Described from a collection made at Stanford University, California, USA (Peck 1907).
Lactarius rufulus is a common milk cap in southern and central California, USA in oak woodlands.
Population is widespread, and no decline has been observed. We recommend it should be listed as Least Concern (LC).
Known from California, USA. From San Diego County north into Sonoma County in coastal and coast range oak woodlands, and around the southern and central portions of the Central Valley in similar habitat. Likely occurs in Baja California, Mexico too.
Lactarius rufulus is very common, occurring over a widespread area. A lot of habitat is around urban areas, even some subjected to development, but likely not at a scale to affect the population overall.
Population Trend: Stable
Ectomycorrhizal with oaks (Quercus spp.), especially Coast Live Oak (Quercus agrifolia); more common in hotter, drier oak woodlands (southern California). Fruiting from fall into spring; depending on seasonal rainfall.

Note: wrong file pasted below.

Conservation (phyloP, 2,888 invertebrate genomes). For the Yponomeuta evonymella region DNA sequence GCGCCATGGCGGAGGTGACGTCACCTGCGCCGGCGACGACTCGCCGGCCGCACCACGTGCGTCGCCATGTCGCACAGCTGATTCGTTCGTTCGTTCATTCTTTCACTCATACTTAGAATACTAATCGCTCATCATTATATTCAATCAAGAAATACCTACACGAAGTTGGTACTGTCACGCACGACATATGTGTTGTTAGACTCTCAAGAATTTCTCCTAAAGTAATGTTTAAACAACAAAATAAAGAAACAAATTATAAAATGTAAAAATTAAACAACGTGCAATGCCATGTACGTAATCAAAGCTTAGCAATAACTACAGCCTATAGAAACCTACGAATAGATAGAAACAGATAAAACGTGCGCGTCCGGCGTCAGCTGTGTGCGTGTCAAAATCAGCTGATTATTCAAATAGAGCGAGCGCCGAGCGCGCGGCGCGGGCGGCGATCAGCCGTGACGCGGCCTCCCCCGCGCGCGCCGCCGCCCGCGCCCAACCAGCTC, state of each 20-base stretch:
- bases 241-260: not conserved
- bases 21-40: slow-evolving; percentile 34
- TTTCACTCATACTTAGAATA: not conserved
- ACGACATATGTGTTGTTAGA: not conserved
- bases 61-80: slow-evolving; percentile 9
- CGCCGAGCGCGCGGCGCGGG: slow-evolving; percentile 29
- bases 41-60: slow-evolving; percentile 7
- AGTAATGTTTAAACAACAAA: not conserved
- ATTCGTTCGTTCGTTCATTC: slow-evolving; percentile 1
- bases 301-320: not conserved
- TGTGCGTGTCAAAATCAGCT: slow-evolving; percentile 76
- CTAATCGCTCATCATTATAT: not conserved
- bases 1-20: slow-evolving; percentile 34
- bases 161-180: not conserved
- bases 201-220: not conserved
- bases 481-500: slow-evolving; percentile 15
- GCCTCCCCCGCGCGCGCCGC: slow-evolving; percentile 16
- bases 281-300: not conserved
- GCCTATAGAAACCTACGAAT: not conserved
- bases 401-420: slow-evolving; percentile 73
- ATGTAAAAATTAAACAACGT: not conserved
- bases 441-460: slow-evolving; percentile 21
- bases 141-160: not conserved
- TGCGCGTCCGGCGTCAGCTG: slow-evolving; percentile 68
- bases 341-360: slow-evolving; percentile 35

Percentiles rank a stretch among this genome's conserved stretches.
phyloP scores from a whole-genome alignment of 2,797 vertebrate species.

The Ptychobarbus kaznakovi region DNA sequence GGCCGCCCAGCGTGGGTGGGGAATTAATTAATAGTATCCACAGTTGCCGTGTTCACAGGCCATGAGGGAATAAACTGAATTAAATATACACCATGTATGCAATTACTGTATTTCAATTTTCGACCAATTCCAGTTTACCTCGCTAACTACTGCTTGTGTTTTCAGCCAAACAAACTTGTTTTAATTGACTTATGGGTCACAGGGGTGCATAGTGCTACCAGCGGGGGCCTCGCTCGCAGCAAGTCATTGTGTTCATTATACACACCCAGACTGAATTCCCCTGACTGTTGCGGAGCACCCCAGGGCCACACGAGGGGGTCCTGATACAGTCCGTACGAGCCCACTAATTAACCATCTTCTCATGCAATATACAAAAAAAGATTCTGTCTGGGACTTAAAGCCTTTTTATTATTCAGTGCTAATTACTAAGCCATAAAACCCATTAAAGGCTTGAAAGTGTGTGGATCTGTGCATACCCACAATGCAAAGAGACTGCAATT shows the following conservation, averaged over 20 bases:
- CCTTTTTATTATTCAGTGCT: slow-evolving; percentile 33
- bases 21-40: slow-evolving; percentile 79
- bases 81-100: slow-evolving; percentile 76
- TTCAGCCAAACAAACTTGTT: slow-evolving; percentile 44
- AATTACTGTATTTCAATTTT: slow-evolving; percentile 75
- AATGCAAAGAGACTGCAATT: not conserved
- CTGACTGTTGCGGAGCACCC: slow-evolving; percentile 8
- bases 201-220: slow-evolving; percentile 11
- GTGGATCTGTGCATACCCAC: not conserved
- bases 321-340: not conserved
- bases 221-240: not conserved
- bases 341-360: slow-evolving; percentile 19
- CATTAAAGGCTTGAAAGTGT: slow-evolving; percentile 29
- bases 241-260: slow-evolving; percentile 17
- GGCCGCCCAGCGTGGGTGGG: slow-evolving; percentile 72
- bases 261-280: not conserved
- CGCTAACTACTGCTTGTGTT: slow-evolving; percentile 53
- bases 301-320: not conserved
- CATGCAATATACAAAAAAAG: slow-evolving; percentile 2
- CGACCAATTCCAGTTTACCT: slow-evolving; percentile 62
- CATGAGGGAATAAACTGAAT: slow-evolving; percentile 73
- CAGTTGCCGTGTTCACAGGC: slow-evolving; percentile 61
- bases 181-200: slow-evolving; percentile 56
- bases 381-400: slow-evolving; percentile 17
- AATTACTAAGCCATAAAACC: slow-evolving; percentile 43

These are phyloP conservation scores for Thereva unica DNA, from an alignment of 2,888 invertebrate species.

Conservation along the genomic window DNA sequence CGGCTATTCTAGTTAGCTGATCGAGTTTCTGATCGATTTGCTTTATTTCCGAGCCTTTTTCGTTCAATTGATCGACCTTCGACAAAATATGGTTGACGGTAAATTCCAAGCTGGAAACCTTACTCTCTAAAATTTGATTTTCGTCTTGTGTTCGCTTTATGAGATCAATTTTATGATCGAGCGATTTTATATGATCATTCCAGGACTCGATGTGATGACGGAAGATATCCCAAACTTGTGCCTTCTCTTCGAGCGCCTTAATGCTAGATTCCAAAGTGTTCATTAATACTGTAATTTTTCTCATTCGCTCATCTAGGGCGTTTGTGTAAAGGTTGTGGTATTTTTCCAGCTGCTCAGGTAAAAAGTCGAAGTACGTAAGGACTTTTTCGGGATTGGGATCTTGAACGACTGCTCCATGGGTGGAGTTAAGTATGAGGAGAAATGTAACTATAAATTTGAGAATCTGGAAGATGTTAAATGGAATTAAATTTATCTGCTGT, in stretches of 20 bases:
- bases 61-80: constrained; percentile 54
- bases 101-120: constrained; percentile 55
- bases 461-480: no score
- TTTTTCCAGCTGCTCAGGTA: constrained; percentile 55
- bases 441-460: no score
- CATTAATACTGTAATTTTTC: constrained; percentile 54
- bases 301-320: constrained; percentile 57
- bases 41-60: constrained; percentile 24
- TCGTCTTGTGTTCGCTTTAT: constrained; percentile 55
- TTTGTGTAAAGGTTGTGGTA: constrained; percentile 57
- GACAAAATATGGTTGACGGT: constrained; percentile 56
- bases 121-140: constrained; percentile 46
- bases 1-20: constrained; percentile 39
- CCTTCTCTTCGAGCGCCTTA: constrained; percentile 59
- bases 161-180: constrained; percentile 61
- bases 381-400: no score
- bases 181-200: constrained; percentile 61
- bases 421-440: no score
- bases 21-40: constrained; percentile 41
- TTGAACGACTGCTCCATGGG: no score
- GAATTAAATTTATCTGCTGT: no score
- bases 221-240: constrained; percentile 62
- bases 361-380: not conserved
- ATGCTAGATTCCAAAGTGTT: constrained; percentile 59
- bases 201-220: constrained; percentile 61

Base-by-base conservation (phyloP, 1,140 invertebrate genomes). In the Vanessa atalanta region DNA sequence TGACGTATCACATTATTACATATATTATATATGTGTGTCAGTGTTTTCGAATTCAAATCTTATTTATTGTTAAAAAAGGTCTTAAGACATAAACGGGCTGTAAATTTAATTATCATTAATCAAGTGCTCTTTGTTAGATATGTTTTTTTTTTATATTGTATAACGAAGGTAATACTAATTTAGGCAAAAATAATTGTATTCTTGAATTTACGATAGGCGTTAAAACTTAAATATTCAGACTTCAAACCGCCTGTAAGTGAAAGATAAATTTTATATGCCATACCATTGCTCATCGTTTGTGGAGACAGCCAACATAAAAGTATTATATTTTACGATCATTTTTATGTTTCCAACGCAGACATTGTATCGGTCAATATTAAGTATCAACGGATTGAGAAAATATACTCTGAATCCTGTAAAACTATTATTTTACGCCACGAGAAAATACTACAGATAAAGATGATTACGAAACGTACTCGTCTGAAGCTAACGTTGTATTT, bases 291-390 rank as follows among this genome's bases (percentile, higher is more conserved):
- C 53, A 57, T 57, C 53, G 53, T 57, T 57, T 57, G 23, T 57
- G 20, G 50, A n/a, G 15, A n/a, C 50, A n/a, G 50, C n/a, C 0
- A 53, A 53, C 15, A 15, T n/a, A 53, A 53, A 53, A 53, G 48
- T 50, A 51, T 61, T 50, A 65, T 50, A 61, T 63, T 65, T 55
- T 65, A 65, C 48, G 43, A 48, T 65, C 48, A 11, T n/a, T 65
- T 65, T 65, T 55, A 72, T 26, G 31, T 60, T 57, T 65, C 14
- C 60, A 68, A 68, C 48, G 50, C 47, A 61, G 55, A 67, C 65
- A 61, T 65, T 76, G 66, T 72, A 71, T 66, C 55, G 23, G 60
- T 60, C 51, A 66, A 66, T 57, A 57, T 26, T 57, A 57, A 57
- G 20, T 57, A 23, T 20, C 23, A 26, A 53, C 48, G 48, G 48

Urban development, but not at a scale to affect populations overall. Loss of oak woodlands.
No specific conservation actions is needed with regards to this species.
No specific research is currently needed in regards to this species.
This species is edible, and occasionally collected for food.
Arora, D. 1986. Mushrooms Demystified. Ten Speed Press: Berkeley, CA. 959 p
Hesler, L.R. and Smith, A.H. 1979. North American Species of Lactarius. University of Michigan Press: Ann Arbor, MI. 841 p.
Peck, C.H. 1907. New species of fungi. Bull. Torrey bot. Club 34(7): 345-349.
Siegel, N. & Schwarz, C. 2016. Mushrooms of the Redwood Coast. Ten Speed Press: Berkeley, CA. 601 p.
Wood, M.G. and Stevens, F.A. 2021. MykoWeb; California Fungi. http://www.mykoweb.com/CAF//species/Lactarius_rufulus.html